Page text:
Today I bring you two useful perspectives that aren’t the usual doom and gloom which seems so pervasive. The first comes from the managers behind the Worldwide Healthcare Trust PLC, OrbiMed run by Trevor M. Polischuk. Here’s one insider take on how the healthcare industry is reacting to the viral surge…
- “The diagnostics industry has worked quickly to ramp up production of testing capabilities. In addition to the initial kits developed by WHO and CDC (which use components from Qiagen and Danaher), several commercial vendors with large infectious disease testing platforms have received expedited FDA approval for tests, including Roche, Hologic and Thermo Fisher. There will likely be other diagnostics companies that receive FDA approval, though the near-term focus is scaling production and throughput of existing facilities to allow for increasing testing capacity.
- The potential emergence of an effective vaccine to thwart the spread of COVID-19 would be clearly welcomed by the world. There are nearly a dozen novel programs ongoing in the industry to do just that and, importantly, various different mechanistic approaches are being pursued. Innovation here is coming from both global national companies like Pfizer and smaller, biotechnology companies like Moderna. In China, the dominant domestic vaccine manufacturer, CanSino Biologics, may soon be starting their own clinical trial for a coronavirus vaccine.
- Many companies are accelerating their efforts in the anti-viral space in hopes of creating a treatment to help already infected patients. One of the global leaders in viral therapy, California-based Gilead Sciences, Inc. is leading this charge. Other efforts to treat patients are coming from all corners of the industry and the globe. In Japan, Takeda’s recent acquisition of Shire and their plasma derived therapy business has led to an investigational new treatment to boost the immune function of infected COVID-19 patients. Chugai’s anti-inflammatory drug, Actemra, may also be useful in treating infected patients who are suffering from severe lung dysfunction resulting from coronavirus.
- Whilst the healthcare industry moves into the forefront of the war against COVID-19, we are cautious on the sustainability of commercial opportunity that the coronavirus may offer the biopharma players. Rather, our focus remains on the positive fundamentals of the industry – its near term defensive qualities and long term growth prospects driven by innovation and societal secular demand.”
Discounting too much?
Analysts at the DWS Research Institute have just put out an interesting note called “History Lessons : Why do markets sell-off and then rebound”.
It’s an attempt to pin some hard numbers around how the fear factor affects valuations. Any experienced investor knows that its not collapsing earnings that cause share prices to crater – what’s driving it is real fear. As the analysts put it, “in this market sell-off, share prices should have fallen by only 5% if earnings were to fall by a similar magnitude to 2008 and 9% if there was to be a total loss of earnings for the next two years.”.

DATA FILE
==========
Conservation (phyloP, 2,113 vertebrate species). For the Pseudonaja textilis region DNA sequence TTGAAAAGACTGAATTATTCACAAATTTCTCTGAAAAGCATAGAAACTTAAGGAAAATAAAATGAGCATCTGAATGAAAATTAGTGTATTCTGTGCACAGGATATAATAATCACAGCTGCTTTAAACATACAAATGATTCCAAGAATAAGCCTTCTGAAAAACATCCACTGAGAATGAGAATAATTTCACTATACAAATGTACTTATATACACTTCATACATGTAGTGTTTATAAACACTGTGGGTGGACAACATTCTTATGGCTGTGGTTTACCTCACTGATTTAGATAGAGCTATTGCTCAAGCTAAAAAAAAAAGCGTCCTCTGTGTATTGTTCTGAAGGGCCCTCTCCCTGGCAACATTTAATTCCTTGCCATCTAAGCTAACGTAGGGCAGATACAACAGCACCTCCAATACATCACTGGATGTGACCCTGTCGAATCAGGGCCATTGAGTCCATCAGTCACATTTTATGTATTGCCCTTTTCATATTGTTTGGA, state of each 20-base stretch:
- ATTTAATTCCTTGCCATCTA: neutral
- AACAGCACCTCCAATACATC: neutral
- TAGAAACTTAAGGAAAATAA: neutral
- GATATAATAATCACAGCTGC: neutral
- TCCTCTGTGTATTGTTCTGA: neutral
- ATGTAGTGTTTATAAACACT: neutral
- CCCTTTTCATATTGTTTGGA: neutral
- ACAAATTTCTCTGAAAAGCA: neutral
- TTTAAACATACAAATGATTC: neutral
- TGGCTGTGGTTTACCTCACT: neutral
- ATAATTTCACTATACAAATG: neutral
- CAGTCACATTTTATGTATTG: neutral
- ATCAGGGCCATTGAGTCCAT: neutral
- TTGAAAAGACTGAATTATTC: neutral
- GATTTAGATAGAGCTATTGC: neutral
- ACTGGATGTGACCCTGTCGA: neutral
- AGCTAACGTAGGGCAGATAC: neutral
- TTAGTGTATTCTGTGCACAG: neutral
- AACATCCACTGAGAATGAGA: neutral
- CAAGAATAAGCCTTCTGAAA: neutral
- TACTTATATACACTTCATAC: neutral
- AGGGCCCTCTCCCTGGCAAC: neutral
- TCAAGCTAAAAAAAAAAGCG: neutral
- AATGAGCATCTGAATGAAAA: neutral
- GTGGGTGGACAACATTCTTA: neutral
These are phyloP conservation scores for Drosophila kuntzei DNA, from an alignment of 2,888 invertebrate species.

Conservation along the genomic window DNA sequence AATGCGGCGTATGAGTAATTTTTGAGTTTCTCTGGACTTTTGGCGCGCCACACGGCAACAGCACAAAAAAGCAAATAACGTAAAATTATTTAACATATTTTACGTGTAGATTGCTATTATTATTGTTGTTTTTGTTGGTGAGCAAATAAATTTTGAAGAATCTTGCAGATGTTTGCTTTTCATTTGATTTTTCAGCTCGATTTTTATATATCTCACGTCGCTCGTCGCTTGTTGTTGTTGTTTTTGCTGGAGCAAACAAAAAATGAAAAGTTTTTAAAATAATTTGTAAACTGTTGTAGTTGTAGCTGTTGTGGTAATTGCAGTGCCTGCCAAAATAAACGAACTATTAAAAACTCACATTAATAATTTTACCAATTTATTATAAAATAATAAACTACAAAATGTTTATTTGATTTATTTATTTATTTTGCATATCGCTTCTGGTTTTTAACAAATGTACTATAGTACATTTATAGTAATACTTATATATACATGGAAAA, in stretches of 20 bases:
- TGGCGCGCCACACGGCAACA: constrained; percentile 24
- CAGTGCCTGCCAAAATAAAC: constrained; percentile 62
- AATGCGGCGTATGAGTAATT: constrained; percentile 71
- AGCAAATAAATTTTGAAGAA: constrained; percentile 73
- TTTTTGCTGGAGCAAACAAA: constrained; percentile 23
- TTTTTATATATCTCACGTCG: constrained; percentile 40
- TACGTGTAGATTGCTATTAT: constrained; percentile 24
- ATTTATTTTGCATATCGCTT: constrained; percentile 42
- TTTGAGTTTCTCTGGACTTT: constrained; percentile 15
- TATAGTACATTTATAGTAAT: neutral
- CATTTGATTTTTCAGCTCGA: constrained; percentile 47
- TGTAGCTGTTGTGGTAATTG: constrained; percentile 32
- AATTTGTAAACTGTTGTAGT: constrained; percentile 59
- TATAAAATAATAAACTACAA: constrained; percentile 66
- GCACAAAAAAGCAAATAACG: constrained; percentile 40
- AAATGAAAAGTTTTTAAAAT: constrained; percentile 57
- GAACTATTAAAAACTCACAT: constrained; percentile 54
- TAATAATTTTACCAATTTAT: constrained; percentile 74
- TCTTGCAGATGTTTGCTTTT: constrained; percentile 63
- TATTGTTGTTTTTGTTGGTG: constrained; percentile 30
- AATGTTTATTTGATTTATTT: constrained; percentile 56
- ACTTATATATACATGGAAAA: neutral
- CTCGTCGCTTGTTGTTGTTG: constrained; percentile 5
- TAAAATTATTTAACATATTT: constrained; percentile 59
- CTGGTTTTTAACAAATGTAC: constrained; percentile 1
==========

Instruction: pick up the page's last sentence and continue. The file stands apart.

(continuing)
The point here is equally obvious – earnings usually rebound at some point. According to DWS, “looking at the S&P 500 since 1995, we note that its EPS fell by less than 50% after both the dotcom bubble and the great financial crisis. There was a similar fall in the earnings of the MSCI World as well. These earnings, however, were back at pre-crisis levels within two years of the dot-com bubble and within four years of the great financial crisis.”
The missing ingredient in valuations is that fear factor, driving up the equity risk premia and the discount rate applied to the earnings. This fear factor changes and one way of measuring that change is to look at the discount rate according to DWS. They reckon that investors in the non-financial part of the market “demand a long-term real return of 5.4% (the fair value discount rate). During the great financial crisis when investors became very bearish, the discount rate increased to 5.9%. At the lowest point of risk aversion, investors demanded a rate of return of 4.7%. The discount rate now is 5.2%” [ The analysis is based on the CROCI coverage of close to 1000 companies representing 85% of equity markets].
The table below starts to map out how this discount rate maps dynamically on to the MSCI World index. If we assume that the discount rate moves up to 6%, and we then further assume that we have a recession that is worse than the GFC and that EPS growth is negative for two years, we end up with a fair price for the MSCI World at 1483. The last time I looked, the MSCI World index was trading at 1673, a 31% decline from its peak value. Under this extreme scenario, we could easily see another 10% fall in the MSCI index before we hit ‘fair’ value although that would imply a rather dramatic set of assumptions for a short term shock.